Reimagining Patriotism, Two Flags at a Time #HonorBoth

AFRICA

ASIA

AUSTRALIA & PACIFIC ISLANDS


EUROPE

NORTH AMERICA

SOUTH AMERICA


MURICAN DESIGNS

See all Murican flags...


UK DESIGNS

CANADIAN DESIGNS


WE HEART PATRIOT DESIGNS

KOREAN DESIGNS


THIRD CULTURE DESIGNS


INCLUSIVE COLLECTIVES (SEE ALL)


Interested in licensing a design? Don’t see your country’s flag? Email us or tweet us @MultiPatriot!

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Designed by Onjena Yo

PATRIOT SURVEY SAYS!

 
There is nothing like returning to a place that remains unchanged to find the ways in which you yourself have altered.
— Nelson Mandela
PATRIOT: One who loves his or her country and supports its authority and interests.
— Merriam-Webster
 

The origins of the Multinational Patriot Flag & Blog series began many years ago, as I observed my father with a conflicted sense of "patriotism." I worked through attempts at honoring all facets of my heritage, but as an adult, I was struck by how the "American" flag was predominately used by people with a very narrow view of patriotism. (Read more here.) With this platform, we aim to reimagine "patriot" one multinational story and two flags at a time by honoring both our personal and ancestral heritage.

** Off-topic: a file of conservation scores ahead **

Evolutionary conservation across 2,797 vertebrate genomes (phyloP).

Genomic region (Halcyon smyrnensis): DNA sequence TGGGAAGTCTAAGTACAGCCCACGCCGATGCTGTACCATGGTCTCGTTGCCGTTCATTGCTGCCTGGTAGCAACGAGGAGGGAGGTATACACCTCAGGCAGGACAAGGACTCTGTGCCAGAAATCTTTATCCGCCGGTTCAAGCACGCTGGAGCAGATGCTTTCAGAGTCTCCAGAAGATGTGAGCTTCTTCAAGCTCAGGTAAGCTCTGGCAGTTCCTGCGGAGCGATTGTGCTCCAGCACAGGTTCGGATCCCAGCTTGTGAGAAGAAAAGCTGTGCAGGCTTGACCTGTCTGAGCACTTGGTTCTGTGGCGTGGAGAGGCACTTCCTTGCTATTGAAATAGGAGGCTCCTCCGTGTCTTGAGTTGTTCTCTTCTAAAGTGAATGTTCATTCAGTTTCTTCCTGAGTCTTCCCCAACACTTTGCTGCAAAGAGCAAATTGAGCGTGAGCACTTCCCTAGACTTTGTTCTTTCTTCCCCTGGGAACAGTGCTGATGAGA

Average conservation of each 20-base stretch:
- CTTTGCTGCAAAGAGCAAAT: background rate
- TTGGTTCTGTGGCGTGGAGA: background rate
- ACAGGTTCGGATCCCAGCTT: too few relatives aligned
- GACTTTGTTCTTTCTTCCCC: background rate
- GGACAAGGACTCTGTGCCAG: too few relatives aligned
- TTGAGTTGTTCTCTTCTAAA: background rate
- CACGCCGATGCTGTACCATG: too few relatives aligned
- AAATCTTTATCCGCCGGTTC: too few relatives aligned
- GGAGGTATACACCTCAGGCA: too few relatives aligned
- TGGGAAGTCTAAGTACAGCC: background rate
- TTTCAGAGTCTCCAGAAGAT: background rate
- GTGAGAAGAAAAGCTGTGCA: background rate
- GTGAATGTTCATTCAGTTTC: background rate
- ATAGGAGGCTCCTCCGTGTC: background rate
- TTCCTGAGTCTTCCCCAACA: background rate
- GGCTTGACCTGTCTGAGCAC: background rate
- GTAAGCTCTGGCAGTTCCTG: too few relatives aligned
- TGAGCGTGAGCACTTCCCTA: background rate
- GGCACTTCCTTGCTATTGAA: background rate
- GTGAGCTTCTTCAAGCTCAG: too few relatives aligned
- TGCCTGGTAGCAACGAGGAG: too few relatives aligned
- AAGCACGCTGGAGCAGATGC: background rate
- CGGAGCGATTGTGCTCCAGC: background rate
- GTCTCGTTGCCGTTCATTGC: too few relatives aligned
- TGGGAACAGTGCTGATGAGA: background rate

Share your Multinational Patriot story with us by completing our questionnaire, "PATRIOT SURVEY SAYS!!!" You may complete the survey below via our online form or by emailing your answers to us at connect(at)carbon-fibre.me. 

If you are short on time but would still like to participate, email us a picture that captures the merging (or clashing) of your cultures with a descriptive caption and we will include it in our blog series. Please note that by participating in our survey and blog series, you are accepting our terms and conditions

Thank you for your interest! We look forward to your responses!

~ Onjena Yo

#MultinationalPATRIOT #HonorBOTH #OurPatriotism


PATRIOT SURVEY SAYS!!!

Please note that your answers will not be saved until you submit the form. Not all questions are required. A text format of the questions are provided below for your convenience. 

A. NAME(s)/MEANING:
B. WHAT DOES YOUR NAME AUTOCORRECT TO?